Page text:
beer break late 19th century
       The victors did nit sack the city after evicting Mạc forces.  Peace, order and ordinary commerce returned so quickly that the Lê commander Trịnh Tùng ordered the city walls completely leveled.  He also took absolute control of the government, keeping the restored Lê emperor as a figurehead confined to the Citadel.  His successors got caught up in a violent quarrel with their erstwhile allies the Nguyển family, whose lords ruled the southern provinces while the Trịnh ruled the north.
typical ward gate
       Intermittent wars failed to change anything, so the two sides signed a truce in 1670.  The result in Đông Kinh was a century of growth and prosperity.  All the marshland of the Old Quarter was filled in by now, though several ponds remained, used as food sources.  River commerce thrived.  The two main ports were the confluence of the Tố Lịch and Red River at Chơ Gạo and Tây Lường Gate, where the Hoàn Kiếm Lake channel entered the Red River.
       Though the city walls were gone, new walls and gates began to separate the wards. These were locked and guarded at night, isolating the separate neighborhoods.  No one could pass through the gate without being examined by the watchmen, who were armed with thick staves.  Without an acceptable excuse, people could not enter these guarded neighborhoods after dark anyway. 
city wall and entrance gate, 19th century
       Most were just doorways in a high earthen wall that stretched across the lane.  Wealthier neighborhoods like Hàng Ngang had fancier gates, protruding from the wall, with an entrance surmounted by a tiled roof with upturned corners, supported by wooden pillars.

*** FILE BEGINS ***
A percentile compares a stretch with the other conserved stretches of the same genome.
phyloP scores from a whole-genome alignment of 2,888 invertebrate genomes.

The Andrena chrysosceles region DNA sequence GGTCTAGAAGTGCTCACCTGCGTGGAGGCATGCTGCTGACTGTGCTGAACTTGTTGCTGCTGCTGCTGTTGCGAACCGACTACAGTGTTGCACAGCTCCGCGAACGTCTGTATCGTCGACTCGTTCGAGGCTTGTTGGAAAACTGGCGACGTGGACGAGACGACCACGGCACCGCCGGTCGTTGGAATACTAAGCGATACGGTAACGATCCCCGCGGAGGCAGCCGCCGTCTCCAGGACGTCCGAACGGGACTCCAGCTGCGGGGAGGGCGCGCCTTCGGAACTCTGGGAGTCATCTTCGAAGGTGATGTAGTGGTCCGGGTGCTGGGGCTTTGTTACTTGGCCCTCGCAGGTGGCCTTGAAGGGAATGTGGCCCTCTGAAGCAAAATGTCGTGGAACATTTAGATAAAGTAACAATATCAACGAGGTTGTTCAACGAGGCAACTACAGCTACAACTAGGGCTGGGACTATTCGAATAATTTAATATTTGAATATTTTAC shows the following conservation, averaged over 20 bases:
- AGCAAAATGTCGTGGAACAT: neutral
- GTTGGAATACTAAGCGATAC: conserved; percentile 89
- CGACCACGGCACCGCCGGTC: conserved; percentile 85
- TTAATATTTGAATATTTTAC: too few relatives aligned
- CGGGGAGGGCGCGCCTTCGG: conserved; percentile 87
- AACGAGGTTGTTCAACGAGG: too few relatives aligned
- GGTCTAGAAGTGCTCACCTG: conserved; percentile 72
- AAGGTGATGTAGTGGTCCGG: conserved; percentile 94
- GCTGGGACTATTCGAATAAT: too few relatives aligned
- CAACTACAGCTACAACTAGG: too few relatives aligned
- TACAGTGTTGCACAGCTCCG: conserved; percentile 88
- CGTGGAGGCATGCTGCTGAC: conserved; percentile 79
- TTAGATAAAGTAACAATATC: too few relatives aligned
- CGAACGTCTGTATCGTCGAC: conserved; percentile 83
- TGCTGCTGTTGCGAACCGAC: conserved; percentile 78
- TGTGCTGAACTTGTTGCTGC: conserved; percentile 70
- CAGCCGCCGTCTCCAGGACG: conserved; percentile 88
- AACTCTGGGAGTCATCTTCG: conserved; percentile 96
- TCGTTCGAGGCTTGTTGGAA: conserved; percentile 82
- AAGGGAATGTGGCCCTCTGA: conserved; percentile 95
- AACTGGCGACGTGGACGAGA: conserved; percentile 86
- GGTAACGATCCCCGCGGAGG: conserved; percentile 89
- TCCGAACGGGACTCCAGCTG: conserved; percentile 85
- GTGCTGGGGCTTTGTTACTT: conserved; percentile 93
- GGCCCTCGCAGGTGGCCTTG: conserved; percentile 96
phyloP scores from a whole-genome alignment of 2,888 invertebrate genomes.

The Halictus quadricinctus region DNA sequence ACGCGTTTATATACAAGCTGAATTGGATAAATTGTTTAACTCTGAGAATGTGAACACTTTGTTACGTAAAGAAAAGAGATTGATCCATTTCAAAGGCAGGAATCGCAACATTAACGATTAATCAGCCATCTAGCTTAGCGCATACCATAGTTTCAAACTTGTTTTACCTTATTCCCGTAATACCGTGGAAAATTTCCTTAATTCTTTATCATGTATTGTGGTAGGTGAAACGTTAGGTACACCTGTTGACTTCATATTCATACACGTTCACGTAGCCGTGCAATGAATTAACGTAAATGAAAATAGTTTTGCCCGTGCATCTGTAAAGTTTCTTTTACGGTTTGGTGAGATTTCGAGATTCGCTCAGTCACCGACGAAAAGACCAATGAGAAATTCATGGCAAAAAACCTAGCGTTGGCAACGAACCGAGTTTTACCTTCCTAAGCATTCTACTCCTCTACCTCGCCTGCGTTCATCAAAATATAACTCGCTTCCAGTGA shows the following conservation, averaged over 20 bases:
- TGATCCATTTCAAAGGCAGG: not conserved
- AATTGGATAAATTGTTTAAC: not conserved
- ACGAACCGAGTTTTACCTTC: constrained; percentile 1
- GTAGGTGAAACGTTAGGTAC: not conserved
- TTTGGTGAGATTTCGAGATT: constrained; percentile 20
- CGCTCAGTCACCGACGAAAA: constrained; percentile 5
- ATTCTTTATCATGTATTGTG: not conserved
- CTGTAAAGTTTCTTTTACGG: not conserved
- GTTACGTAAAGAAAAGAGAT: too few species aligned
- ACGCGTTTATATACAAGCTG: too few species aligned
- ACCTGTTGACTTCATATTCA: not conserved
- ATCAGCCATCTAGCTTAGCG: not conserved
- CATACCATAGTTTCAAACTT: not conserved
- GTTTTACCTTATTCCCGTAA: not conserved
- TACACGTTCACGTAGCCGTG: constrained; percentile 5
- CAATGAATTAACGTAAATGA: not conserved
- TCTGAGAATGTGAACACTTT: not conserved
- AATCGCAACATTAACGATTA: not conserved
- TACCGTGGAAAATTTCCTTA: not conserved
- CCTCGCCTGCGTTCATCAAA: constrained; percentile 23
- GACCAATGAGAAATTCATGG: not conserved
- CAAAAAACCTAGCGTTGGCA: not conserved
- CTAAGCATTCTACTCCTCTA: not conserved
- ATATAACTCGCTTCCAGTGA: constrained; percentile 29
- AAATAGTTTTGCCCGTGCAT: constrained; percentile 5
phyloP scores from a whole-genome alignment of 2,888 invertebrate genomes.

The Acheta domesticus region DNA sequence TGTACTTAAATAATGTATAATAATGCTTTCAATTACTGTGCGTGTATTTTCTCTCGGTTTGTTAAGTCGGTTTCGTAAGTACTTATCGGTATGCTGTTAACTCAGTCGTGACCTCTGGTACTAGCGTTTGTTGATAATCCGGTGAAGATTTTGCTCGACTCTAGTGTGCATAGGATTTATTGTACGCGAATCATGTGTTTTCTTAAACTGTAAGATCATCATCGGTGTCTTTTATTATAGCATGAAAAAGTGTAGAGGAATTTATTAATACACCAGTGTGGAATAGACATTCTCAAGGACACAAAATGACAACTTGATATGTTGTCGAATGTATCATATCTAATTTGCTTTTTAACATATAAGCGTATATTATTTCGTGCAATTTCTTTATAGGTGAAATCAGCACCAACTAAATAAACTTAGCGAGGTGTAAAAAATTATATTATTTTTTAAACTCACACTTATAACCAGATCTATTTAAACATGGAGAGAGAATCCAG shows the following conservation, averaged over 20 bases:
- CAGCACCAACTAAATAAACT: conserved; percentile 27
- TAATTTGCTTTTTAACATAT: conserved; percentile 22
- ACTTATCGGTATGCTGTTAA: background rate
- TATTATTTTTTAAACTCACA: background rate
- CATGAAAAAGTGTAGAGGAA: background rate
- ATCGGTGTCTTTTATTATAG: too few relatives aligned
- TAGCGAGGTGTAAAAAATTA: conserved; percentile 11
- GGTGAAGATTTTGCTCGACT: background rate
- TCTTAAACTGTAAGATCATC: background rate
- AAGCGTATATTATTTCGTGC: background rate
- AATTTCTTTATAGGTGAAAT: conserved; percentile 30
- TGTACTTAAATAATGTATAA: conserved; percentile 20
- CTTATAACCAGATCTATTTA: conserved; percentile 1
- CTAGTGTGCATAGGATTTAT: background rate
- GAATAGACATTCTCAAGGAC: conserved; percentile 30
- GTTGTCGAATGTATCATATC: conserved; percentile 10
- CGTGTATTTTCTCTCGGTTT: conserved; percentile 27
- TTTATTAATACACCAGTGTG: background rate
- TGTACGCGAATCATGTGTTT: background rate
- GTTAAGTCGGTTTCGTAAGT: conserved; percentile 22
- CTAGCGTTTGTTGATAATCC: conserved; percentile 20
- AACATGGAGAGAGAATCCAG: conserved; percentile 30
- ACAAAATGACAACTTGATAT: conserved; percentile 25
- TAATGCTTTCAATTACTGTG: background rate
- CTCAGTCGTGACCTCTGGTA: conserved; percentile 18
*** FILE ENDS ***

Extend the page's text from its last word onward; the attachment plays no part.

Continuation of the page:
Most streets in the commercial quarter were wider than nowadays, and paved with rectangular stones with slightly curved surfaces that facilitated water run-off in the rains.  But the lanes that twisted around the city’s ponds and connected the main streets were themselves narrower, mostly unpaved, quite muddy in the rains and never very clean when dry.  Sanitation was a low priority in Đông Kinh,, with no unit assigned by the government to keep the city clean.
Hàng Khay, 19th century
       Mid-18th century, the city’s population exceeded 100,000, making it one of the biggest and most densely populated in East Asia.  Political developments threatened its future, though.  In 1749 Trnh Doanh rebuilt the city walls as a defense against rural insurrections.  The walls had 21 entrance gates, locked and guarded at night.
       Rebels never breached these walls, but the Trnh regime was in decline.  So was the Nguyn Lords realm in the south.  In the late 18th century armies of the Tây Sơn Revolt from south central Vietnam deposed the Nguyễn regime and later swept north, captured Đong Kinh in 1786, ended the Trinh Lords’ rule, restored the Lê emperor’s authority, then returned to their base around Huệ.